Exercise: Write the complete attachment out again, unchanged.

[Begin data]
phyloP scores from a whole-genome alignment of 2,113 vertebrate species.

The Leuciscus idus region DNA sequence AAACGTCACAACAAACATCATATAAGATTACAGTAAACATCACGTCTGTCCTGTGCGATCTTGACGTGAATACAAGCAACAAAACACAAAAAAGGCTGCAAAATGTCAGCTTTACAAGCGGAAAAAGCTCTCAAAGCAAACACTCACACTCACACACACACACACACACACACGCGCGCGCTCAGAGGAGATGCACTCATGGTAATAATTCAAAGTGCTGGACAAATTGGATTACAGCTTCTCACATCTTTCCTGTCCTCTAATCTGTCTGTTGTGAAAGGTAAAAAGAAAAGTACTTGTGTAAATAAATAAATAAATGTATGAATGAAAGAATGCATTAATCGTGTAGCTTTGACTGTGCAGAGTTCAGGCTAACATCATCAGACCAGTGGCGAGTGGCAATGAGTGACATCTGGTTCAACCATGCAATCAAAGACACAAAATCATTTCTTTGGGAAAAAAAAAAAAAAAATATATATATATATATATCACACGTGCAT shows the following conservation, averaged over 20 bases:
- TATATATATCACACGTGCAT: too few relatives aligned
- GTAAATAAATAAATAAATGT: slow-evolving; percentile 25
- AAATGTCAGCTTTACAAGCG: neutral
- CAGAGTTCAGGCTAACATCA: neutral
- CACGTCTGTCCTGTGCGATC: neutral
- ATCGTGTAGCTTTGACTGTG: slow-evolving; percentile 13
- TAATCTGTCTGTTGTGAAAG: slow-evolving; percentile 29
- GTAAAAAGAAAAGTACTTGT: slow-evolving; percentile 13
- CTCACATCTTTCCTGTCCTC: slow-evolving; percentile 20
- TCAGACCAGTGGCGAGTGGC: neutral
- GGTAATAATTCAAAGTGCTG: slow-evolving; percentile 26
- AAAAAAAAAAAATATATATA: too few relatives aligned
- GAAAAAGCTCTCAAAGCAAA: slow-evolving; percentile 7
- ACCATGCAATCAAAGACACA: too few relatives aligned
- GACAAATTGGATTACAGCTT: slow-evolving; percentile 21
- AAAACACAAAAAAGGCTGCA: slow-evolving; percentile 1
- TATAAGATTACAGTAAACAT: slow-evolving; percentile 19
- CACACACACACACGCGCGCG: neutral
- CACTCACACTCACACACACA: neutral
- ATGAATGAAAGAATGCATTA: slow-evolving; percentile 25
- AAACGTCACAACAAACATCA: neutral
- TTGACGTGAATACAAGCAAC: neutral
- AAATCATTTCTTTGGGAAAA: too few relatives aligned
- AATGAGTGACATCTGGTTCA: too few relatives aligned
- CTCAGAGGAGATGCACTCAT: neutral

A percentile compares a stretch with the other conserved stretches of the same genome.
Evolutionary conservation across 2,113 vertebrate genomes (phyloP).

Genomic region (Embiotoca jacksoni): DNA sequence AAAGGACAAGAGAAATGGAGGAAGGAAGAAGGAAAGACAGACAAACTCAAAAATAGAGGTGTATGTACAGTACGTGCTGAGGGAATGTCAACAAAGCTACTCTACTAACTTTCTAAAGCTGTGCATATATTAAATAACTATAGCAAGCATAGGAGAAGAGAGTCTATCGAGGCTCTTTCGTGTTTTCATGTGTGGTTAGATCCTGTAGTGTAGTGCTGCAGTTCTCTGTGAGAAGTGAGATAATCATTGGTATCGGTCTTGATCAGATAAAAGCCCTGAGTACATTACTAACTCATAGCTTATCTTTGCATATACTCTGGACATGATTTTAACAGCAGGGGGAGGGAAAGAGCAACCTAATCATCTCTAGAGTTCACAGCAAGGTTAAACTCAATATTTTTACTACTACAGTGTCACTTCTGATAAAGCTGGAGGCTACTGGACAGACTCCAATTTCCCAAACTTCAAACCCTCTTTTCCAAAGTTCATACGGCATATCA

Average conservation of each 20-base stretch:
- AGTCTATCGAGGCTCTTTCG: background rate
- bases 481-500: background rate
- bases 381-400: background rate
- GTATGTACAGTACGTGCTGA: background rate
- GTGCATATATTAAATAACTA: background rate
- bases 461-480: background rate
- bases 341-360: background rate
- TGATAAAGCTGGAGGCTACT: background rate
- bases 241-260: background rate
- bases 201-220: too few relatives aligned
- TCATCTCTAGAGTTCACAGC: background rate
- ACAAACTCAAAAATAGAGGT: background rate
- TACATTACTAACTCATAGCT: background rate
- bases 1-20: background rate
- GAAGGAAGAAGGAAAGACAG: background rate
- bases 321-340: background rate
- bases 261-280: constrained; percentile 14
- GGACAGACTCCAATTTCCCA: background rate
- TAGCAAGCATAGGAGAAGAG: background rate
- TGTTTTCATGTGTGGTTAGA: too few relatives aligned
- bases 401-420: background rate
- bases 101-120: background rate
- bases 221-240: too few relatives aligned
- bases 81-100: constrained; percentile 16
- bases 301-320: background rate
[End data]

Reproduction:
phyloP scores from a whole-genome alignment of 2,113 vertebrate species.

The Leuciscus idus region DNA sequence AAACGTCACAACAAACATCATATAAGATTACAGTAAACATCACGTCTGTCCTGTGCGATCTTGACGTGAATACAAGCAACAAAACACAAAAAAGGCTGCAAAATGTCAGCTTTACAAGCGGAAAAAGCTCTCAAAGCAAACACTCACACTCACACACACACACACACACACACGCGCGCGCTCAGAGGAGATGCACTCATGGTAATAATTCAAAGTGCTGGACAAATTGGATTACAGCTTCTCACATCTTTCCTGTCCTCTAATCTGTCTGTTGTGAAAGGTAAAAAGAAAAGTACTTGTGTAAATAAATAAATAAATGTATGAATGAAAGAATGCATTAATCGTGTAGCTTTGACTGTGCAGAGTTCAGGCTAACATCATCAGACCAGTGGCGAGTGGCAATGAGTGACATCTGGTTCAACCATGCAATCAAAGACACAAAATCATTTCTTTGGGAAAAAAAAAAAAAAAATATATATATATATATATCACACGTGCAT shows the following conservation, averaged over 20 bases:
- TATATATATCACACGTGCAT: too few relatives aligned
- GTAAATAAATAAATAAATGT: slow-evolving; percentile 25
- AAATGTCAGCTTTACAAGCG: neutral
- CAGAGTTCAGGCTAACATCA: neutral
- CACGTCTGTCCTGTGCGATC: neutral
- ATCGTGTAGCTTTGACTGTG: slow-evolving; percentile 13
- TAATCTGTCTGTTGTGAAAG: slow-evolving; percentile 29
- GTAAAAAGAAAAGTACTTGT: slow-evolving; percentile 13
- CTCACATCTTTCCTGTCCTC: slow-evolving; percentile 20
- TCAGACCAGTGGCGAGTGGC: neutral
- GGTAATAATTCAAAGTGCTG: slow-evolving; percentile 26
- AAAAAAAAAAAATATATATA: too few relatives aligned
- GAAAAAGCTCTCAAAGCAAA: slow-evolving; percentile 7
- ACCATGCAATCAAAGACACA: too few relatives aligned
- GACAAATTGGATTACAGCTT: slow-evolving; percentile 21
- AAAACACAAAAAAGGCTGCA: slow-evolving; percentile 1
- TATAAGATTACAGTAAACAT: slow-evolving; percentile 19
- CACACACACACACGCGCGCG: neutral
- CACTCACACTCACACACACA: neutral
- ATGAATGAAAGAATGCATTA: slow-evolving; percentile 25
- AAACGTCACAACAAACATCA: neutral
- TTGACGTGAATACAAGCAAC: neutral
- AAATCATTTCTTTGGGAAAA: too few relatives aligned
- AATGAGTGACATCTGGTTCA: too few relatives aligned
- CTCAGAGGAGATGCACTCAT: neutral

A percentile compares a stretch with the other conserved stretches of the same genome.
Evolutionary conservation across 2,113 vertebrate genomes (phyloP).

Genomic region (Embiotoca jacksoni): DNA sequence AAAGGACAAGAGAAATGGAGGAAGGAAGAAGGAAAGACAGACAAACTCAAAAATAGAGGTGTATGTACAGTACGTGCTGAGGGAATGTCAACAAAGCTACTCTACTAACTTTCTAAAGCTGTGCATATATTAAATAACTATAGCAAGCATAGGAGAAGAGAGTCTATCGAGGCTCTTTCGTGTTTTCATGTGTGGTTAGATCCTGTAGTGTAGTGCTGCAGTTCTCTGTGAGAAGTGAGATAATCATTGGTATCGGTCTTGATCAGATAAAAGCCCTGAGTACATTACTAACTCATAGCTTATCTTTGCATATACTCTGGACATGATTTTAACAGCAGGGGGAGGGAAAGAGCAACCTAATCATCTCTAGAGTTCACAGCAAGGTTAAACTCAATATTTTTACTACTACAGTGTCACTTCTGATAAAGCTGGAGGCTACTGGACAGACTCCAATTTCCCAAACTTCAAACCCTCTTTTCCAAAGTTCATACGGCATATCA

Average conservation of each 20-base stretch:
- AGTCTATCGAGGCTCTTTCG: background rate
- bases 481-500: background rate
- bases 381-400: background rate
- GTATGTACAGTACGTGCTGA: background rate
- GTGCATATATTAAATAACTA: background rate
- bases 461-480: background rate
- bases 341-360: background rate
- TGATAAAGCTGGAGGCTACT: background rate
- bases 241-260: background rate
- bases 201-220: too few relatives aligned
- TCATCTCTAGAGTTCACAGC: background rate
- ACAAACTCAAAAATAGAGGT: background rate
- TACATTACTAACTCATAGCT: background rate
- bases 1-20: background rate
- GAAGGAAGAAGGAAAGACAG: background rate
- bases 321-340: background rate
- bases 261-280: constrained; percentile 14
- GGACAGACTCCAATTTCCCA: background rate
- TAGCAAGCATAGGAGAAGAG: background rate
- TGTTTTCATGTGTGGTTAGA: too few relatives aligned
- bases 401-420: background rate
- bases 101-120: background rate
- bases 221-240: too few relatives aligned
- bases 81-100: constrained; percentile 16
- bases 301-320: background rate